TANYA ASHKEN BOOK AND SCULPTUREComments at the launch of the book Tanya Ashken, Jeweller, Silversmith, Sculptor
Unity Books, Wellington, 16 June 2016
It is a privilege to speak tonight. We are more than launching a book, magnificent publication that it is, we can and must celebrate the life work and art achievements of a wonderful Wellingtonian and New Zealander.
Tanya Ashken has enriched our lives, our homes and our landscape with her artwork in a manner that will surely endure and grow, and we thank her for that. Her output and recognition is reflected in intimate and beautiful works in numerous private collections, in widespread holdings in institutions including universities, embassies and Te Papa, and in major works of public art.
Cameron’s stunning book carefully documents Tanya’s achievements across her three fields of jewellery, silversmithing and sculpture. When searching for a common underpinning I was intrigued to read in Damien Skinner’s essay, references to “primeval” and “primitive” and “elemental.” Those descriptors hadn’t obviously come to mind in viewing her art. But Lesleigh Salanger’s essay affirms this, describing how Tanya made a visit to the Olduvai site of earliest human habitation in the Rift Valley of Africa.
Well, if I may say, Tanya’s works are the most sophisticated and elegant representations of primitivism that I have ever seen. I think the word or concept of “organic” may be the bridge between that starting point and the gorgeous end products. Of course the works have other influences the authors discuss much better than I can, ranging from the seabirds of Island Bay to the Modernist period of recent art.
These writers have captured other elements of Tanya’s practice – her heightened sense of the visual and tactile, her feel for art, her sense of total commitment to her art, her technical skill and craftsmanship, all apparent in her works of all kinds.
Tanya’s most prominent public art is of course Albatross by the lagoon on the waterfront. It has great artistic merit so carefully captured in the photographs and words of the book, a wonderful play of flowing shapes and flowing water. It has acquired virtually iconic status, and features endlessly in brochures and books about Wellington.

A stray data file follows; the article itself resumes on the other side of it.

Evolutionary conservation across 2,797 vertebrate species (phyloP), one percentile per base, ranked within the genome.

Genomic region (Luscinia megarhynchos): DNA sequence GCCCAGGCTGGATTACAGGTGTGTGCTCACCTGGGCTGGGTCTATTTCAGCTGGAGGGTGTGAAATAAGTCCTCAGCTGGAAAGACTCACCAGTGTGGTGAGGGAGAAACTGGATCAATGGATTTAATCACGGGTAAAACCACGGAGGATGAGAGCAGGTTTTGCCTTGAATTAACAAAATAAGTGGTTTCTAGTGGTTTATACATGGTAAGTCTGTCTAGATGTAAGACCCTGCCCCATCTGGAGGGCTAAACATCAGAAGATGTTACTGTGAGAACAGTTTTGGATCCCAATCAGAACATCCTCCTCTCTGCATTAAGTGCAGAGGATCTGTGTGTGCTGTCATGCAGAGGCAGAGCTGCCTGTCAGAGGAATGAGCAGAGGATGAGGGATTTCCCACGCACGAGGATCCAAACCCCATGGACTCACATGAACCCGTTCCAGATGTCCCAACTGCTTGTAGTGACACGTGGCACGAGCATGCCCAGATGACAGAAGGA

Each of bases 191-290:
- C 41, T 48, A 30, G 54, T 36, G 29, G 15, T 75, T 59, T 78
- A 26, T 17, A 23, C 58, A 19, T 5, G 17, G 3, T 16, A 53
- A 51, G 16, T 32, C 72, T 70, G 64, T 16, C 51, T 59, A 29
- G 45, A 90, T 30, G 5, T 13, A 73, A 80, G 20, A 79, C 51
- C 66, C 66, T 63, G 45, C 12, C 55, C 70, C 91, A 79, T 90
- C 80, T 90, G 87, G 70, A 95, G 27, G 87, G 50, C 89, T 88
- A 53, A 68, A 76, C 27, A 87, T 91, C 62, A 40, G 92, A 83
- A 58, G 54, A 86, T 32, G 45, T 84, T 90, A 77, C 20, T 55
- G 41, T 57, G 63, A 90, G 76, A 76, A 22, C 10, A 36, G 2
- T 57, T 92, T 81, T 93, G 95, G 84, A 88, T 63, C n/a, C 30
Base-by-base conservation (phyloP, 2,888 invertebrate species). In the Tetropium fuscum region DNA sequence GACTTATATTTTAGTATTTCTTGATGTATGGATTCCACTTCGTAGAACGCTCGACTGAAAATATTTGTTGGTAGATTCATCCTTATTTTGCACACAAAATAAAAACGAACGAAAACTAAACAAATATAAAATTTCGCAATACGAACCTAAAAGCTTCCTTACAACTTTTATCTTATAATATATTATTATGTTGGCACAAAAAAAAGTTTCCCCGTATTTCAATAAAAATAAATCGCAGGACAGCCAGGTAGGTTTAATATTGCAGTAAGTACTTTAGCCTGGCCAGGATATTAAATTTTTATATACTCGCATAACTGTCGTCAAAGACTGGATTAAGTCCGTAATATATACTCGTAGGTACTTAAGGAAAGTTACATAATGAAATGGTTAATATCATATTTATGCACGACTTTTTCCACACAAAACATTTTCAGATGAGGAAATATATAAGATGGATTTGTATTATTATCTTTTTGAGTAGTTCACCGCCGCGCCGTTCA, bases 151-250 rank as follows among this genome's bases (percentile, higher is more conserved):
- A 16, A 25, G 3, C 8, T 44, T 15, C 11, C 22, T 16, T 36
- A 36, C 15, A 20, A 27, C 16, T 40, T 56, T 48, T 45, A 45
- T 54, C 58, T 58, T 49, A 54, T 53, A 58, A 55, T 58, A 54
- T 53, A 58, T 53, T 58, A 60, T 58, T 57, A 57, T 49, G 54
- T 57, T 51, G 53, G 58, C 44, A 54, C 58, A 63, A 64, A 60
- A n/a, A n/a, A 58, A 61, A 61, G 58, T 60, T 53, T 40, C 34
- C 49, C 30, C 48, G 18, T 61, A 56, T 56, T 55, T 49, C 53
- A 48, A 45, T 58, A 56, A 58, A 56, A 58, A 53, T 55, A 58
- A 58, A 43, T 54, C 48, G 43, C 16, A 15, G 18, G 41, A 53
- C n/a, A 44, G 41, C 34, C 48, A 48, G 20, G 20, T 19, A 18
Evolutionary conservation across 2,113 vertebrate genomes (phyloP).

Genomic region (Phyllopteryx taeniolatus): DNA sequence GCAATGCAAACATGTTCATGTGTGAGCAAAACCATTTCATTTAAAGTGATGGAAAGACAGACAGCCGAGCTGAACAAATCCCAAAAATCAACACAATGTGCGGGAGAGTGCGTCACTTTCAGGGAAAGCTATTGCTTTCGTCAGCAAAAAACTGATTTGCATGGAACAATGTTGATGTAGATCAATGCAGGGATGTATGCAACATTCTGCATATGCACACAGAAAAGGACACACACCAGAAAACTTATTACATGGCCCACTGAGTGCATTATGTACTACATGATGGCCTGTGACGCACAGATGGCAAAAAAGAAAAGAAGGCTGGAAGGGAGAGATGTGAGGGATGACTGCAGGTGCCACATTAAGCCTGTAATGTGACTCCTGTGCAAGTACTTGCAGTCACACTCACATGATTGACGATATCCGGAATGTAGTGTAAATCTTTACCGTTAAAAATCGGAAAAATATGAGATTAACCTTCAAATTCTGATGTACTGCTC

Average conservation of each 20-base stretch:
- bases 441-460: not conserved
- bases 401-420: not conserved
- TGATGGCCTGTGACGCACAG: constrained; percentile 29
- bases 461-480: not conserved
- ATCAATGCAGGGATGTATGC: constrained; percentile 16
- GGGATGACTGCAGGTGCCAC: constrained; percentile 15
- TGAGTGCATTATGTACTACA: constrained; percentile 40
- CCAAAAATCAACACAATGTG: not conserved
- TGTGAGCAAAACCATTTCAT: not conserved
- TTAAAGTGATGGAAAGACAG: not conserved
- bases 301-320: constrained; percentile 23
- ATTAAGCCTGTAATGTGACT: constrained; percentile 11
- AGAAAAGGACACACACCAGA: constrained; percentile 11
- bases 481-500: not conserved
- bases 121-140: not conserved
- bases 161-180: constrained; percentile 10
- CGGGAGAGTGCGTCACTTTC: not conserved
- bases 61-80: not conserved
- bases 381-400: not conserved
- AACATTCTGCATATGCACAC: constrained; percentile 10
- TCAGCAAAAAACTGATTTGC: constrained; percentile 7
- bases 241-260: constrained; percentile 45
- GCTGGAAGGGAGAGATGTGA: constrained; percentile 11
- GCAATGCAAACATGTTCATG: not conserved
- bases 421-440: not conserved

The sculpture and its maker also have a special place in Wellington’s public sculpture generally, because it was the team of Henry Lang, Ian Prior and others that Tanya brought together to fundraise for Albatross that led to the formation of the Wellington Sculpture Trust and all that followed from that, with its nearly 30 major commissions around the city in the 30 years since Albatross was installed in 1986. That work made influential Wellingtonians realise what good public art could do for the city, and that we needed more.
Another of her major sculptures, Lament of the Albatross, is not strictly public art because it is on the private property of those wonderful arts patrons who commissioned it, Ian Fraser and Suzanne Snively. But we can treat that as a technicality: it is on such a visible site on the corner of Talavera Terrace that we can all revel in it. It continues the organic theme relating perhaps to the seabirds of Island Bay as embedded in Albatross.
And another point about Albatross: it inspired a wonderful poem by Hone Tuwhare, almost as widely cited as the artwork itself, reflecting a memorable cross-disciplinary collaboration. I can recall only one other instance of this, Jenny Bornholdt’s poem celebrating the wind sculpture Pacific Grass at the far end of Cobham Drive.
Hone wrote of the piece as “...whitening, licked clean by sun and air and water.” These days it is actually kept whitening more prosaically by the Wellington City Council’s maintenance programme. But while we can thank them for that, far more I want to end by again thanking Tanya for her marvellous contribution, and Cameron and his writers and photographers for this marvellous book.